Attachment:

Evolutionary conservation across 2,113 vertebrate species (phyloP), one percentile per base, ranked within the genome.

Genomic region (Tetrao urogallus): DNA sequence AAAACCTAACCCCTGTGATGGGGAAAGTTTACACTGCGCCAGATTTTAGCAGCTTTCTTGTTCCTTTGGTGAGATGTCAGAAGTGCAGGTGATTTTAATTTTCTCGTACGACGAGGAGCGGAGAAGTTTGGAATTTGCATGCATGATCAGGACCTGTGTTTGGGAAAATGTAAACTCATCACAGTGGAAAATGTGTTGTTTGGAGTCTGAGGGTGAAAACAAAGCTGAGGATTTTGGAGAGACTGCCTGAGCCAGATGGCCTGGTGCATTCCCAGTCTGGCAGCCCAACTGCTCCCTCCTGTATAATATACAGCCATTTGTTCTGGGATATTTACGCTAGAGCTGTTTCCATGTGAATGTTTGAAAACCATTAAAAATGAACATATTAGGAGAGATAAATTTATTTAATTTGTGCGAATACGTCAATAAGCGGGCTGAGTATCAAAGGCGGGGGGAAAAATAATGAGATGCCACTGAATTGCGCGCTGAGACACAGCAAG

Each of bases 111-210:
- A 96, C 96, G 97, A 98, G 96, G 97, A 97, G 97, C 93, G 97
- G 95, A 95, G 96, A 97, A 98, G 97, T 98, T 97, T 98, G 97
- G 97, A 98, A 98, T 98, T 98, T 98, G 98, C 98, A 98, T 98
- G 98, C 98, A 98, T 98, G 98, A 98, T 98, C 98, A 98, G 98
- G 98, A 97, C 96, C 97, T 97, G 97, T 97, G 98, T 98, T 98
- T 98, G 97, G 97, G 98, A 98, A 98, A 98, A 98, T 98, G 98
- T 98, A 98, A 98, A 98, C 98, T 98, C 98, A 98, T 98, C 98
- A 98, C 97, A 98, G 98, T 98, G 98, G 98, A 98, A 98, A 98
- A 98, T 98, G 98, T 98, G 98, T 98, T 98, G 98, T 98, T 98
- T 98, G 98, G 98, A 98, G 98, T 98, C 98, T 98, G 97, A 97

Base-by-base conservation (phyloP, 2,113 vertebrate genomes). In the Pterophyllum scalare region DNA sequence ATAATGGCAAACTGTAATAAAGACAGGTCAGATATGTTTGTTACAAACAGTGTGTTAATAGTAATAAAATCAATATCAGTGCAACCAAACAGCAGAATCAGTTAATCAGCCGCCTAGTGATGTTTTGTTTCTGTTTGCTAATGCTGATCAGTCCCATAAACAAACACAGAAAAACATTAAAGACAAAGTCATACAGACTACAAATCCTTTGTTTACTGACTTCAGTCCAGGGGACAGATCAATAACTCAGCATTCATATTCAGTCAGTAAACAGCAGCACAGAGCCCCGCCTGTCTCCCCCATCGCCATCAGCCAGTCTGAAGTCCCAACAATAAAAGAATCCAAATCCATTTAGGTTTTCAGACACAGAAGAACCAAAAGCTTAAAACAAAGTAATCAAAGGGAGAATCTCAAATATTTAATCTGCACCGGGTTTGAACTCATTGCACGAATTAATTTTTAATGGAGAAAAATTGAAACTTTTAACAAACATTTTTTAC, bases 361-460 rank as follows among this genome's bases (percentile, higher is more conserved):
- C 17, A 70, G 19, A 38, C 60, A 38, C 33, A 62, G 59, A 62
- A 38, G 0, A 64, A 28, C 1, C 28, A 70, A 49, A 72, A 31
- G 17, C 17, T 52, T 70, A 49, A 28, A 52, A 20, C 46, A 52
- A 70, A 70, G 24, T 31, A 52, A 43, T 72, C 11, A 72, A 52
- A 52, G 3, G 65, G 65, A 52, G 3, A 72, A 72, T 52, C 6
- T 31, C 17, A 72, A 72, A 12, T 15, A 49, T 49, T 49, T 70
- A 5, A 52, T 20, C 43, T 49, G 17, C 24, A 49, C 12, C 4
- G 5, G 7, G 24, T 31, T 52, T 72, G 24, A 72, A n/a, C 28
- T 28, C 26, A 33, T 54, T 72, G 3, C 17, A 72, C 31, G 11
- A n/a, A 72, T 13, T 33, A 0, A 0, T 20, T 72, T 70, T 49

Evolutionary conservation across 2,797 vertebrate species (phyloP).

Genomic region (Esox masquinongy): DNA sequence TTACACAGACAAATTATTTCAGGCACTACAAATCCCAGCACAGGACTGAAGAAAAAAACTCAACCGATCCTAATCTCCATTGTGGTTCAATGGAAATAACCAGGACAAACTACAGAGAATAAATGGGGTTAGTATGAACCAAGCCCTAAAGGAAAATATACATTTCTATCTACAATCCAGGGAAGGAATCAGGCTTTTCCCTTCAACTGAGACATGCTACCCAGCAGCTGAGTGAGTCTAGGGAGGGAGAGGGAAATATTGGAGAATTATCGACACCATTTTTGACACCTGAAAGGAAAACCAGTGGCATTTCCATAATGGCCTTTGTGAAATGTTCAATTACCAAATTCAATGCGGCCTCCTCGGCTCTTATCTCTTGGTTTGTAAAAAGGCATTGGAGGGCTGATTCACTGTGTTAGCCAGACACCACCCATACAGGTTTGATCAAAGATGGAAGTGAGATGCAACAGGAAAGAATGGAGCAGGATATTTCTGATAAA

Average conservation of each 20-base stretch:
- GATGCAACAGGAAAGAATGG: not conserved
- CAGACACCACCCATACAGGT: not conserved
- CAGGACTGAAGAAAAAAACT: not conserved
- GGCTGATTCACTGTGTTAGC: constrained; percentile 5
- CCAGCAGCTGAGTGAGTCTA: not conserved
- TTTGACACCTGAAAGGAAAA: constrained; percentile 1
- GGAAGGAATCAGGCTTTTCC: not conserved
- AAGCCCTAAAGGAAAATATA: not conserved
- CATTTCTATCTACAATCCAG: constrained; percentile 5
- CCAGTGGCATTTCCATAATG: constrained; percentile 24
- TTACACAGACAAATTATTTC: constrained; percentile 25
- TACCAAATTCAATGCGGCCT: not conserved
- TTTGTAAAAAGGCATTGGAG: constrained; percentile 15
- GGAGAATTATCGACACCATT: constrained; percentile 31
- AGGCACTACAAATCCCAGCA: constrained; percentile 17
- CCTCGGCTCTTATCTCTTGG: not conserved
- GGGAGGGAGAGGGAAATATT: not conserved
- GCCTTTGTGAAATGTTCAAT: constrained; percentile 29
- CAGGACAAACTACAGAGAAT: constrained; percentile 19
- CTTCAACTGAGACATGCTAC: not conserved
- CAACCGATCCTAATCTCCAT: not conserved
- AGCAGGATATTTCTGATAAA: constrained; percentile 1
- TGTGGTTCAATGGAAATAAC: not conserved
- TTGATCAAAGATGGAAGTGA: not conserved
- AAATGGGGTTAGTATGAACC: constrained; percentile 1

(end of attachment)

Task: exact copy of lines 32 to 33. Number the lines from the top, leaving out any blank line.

- CCAGCAGCTGAGTGAGTCTA: not conserved
- TTTGACACCTGAAAGGAAAA: constrained; percentile 1